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Managing overabundant wildlife

News article |

Kangaroo Island’s original landscape has been transformed since European settlement into a patchwork of native vegetation interspersed with cleared agricultural land.

The abundance of pasture, crops and water points adjacent to patches of scrub has resulted in an increase in the numbers of kangaroos, wallabies and possums.

Natural Resources Kangaroo Island (NRKI) manager of parks and sustainable landscapes, Robert Ellis, said too many kangaroos, wallabies and possums can have an adverse impact on agriculture, native vegetation and on other wildlife.

“Possums for example, eat native bird eggs and compete with hollow-nesting birds such as glossy black-cockatoos.

“NRKI can help landholders on properties that are impacted by overabundant wildlife.

“We can organise a property inspection, discuss various wildlife management options, and where necessary, we can issue a control permit,” Mr Ellis said.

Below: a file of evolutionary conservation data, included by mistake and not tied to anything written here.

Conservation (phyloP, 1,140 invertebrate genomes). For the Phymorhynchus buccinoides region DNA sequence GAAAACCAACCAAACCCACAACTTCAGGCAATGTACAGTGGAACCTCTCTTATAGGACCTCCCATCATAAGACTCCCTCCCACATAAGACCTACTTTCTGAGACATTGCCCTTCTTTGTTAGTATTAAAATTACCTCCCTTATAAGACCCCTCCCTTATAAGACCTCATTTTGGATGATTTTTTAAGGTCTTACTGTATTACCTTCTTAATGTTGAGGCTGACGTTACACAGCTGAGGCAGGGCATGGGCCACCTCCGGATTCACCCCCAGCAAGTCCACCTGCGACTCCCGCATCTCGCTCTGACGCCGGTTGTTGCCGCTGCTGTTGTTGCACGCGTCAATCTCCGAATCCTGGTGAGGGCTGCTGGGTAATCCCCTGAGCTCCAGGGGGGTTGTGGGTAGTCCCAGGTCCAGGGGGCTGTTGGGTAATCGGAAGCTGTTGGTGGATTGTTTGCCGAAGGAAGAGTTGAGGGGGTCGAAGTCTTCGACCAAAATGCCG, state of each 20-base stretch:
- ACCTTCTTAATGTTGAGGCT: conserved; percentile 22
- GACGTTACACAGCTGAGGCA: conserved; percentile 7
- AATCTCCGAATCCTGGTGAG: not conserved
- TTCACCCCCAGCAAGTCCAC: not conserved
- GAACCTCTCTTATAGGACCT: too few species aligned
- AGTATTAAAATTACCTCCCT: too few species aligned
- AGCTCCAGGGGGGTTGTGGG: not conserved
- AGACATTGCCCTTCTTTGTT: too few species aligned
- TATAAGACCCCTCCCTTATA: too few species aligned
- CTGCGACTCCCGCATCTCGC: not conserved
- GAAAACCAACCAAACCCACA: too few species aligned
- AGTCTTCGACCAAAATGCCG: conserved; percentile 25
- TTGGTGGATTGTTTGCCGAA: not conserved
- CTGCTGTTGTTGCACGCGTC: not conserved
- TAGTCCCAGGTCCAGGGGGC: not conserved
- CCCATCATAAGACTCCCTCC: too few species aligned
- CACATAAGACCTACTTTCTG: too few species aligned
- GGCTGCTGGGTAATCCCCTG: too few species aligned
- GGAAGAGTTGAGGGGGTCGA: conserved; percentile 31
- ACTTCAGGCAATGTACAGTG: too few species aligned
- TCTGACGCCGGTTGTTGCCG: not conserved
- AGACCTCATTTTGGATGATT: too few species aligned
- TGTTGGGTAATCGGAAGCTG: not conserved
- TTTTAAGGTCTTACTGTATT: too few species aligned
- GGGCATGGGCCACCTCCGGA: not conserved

The management of overabundant native wildlife must be in accordance with the National Parks and Wildlife Act 1972, which provides for the conservation and management of wildlife.

Mr Ellis said it is important that landholders submit a Permit to destroy wildlife application form before undertaking any wildlife management activities.

“Permits are specific to the property and landholders who apply, and do not cover other properties or adjacent land.

“The permit system also allows us to monitor wildlife across Kangaroo Island so that we may better understand population dynamics to inform future management options,” Mr Ellis said.

Download a Permit to destroy wildlife form from The Department of Environment, Water and Natural Resources (DEWNR) website

To find out more about NRKI’s plans for overabundant native species, visit the NRKI NRM plan webpage or contact the natural resources centre in Kingscote, P. 08 8553 4444.

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